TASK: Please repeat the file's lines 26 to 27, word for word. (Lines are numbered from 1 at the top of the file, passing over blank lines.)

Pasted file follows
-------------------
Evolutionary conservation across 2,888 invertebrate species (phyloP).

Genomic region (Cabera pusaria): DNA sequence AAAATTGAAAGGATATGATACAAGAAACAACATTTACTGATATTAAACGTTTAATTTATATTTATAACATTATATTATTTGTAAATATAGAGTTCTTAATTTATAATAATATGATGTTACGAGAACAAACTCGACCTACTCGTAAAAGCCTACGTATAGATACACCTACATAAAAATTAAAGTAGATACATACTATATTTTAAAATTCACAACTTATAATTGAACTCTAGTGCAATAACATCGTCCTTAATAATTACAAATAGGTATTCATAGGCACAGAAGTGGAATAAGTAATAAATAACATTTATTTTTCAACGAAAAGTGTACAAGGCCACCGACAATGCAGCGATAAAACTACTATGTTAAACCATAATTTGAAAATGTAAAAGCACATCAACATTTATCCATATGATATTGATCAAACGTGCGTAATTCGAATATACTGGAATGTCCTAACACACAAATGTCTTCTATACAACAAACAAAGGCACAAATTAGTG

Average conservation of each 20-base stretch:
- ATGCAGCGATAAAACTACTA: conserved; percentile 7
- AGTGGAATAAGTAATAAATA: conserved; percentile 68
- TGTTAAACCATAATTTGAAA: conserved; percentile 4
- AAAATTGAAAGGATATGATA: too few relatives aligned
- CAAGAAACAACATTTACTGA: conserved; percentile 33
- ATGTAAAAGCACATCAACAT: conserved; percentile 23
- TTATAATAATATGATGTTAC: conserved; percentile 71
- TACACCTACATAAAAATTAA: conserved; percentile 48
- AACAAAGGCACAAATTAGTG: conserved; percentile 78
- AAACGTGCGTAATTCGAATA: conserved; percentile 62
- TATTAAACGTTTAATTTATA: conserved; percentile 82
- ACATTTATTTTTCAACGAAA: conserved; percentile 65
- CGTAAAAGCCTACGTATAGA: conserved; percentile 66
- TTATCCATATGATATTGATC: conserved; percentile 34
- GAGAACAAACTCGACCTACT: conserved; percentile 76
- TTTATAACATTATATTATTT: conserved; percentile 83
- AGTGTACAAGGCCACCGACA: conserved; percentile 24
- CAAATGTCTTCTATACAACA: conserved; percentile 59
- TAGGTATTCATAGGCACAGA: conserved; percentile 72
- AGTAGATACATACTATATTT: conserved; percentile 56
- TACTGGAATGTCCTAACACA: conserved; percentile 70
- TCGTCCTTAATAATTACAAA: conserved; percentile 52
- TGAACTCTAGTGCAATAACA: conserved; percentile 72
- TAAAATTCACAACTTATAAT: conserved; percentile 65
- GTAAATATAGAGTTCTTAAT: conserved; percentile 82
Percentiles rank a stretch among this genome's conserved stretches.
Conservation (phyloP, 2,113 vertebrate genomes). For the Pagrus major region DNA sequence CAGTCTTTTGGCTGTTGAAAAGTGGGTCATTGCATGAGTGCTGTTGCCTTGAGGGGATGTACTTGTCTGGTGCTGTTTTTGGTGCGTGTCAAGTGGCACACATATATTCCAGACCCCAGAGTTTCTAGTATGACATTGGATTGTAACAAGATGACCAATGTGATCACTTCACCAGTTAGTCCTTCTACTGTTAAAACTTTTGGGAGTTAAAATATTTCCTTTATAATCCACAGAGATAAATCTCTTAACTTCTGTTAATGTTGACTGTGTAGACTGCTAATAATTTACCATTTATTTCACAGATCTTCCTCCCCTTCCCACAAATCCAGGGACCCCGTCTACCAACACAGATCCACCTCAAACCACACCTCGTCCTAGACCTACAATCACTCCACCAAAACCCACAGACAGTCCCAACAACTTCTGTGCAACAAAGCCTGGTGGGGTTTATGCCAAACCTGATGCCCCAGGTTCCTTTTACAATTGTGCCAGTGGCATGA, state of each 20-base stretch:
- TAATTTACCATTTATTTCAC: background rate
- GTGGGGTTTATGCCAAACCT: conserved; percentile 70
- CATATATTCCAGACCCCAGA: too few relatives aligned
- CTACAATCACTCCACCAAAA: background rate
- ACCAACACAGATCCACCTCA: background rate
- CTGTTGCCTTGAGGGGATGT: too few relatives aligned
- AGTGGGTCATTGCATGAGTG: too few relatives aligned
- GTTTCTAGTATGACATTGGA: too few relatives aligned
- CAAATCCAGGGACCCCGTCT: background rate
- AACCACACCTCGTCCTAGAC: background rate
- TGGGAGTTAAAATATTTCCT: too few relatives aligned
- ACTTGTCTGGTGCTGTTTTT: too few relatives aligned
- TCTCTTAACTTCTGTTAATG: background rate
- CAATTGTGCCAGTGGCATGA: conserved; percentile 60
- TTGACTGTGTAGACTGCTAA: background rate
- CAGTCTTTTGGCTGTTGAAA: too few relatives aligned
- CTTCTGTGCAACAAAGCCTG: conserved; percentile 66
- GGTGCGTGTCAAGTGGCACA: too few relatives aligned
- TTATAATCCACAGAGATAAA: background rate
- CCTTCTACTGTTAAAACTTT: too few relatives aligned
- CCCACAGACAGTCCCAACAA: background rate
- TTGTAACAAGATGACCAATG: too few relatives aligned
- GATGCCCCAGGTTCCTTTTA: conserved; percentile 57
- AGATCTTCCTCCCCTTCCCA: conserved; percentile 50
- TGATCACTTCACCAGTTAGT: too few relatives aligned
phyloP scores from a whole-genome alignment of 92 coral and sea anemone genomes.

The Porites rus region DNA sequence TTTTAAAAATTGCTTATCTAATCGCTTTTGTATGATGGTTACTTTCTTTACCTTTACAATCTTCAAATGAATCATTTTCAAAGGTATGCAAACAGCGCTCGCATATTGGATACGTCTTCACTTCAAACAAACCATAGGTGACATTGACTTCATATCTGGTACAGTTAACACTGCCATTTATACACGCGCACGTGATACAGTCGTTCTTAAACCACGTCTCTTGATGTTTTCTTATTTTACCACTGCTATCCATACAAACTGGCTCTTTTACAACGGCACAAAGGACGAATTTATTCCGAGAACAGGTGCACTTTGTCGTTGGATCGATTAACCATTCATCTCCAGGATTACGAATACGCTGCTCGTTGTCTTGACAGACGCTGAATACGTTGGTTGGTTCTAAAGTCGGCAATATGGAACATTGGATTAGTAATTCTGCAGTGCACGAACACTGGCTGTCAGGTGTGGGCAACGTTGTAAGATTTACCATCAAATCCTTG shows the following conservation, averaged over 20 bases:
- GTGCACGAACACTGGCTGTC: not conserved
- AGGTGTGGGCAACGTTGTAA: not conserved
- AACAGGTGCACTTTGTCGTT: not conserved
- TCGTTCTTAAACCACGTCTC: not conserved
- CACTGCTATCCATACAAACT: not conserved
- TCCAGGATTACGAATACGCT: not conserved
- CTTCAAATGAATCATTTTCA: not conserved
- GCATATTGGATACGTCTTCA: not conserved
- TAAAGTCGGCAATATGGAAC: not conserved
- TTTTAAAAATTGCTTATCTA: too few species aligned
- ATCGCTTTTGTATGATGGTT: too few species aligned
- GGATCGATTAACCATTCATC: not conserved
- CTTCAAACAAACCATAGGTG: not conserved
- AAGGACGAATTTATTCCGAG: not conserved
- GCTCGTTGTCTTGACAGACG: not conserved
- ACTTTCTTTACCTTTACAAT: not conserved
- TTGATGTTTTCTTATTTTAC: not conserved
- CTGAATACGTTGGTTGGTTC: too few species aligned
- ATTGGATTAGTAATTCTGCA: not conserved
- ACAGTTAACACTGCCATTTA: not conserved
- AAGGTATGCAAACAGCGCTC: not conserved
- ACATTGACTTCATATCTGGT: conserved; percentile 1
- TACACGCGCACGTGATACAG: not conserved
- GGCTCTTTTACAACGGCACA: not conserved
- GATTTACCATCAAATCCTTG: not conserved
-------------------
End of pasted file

- TGAACTCTAGTGCAATAACA: conserved; percentile 72
- TAAAATTCACAACTTATAAT: conserved; percentile 65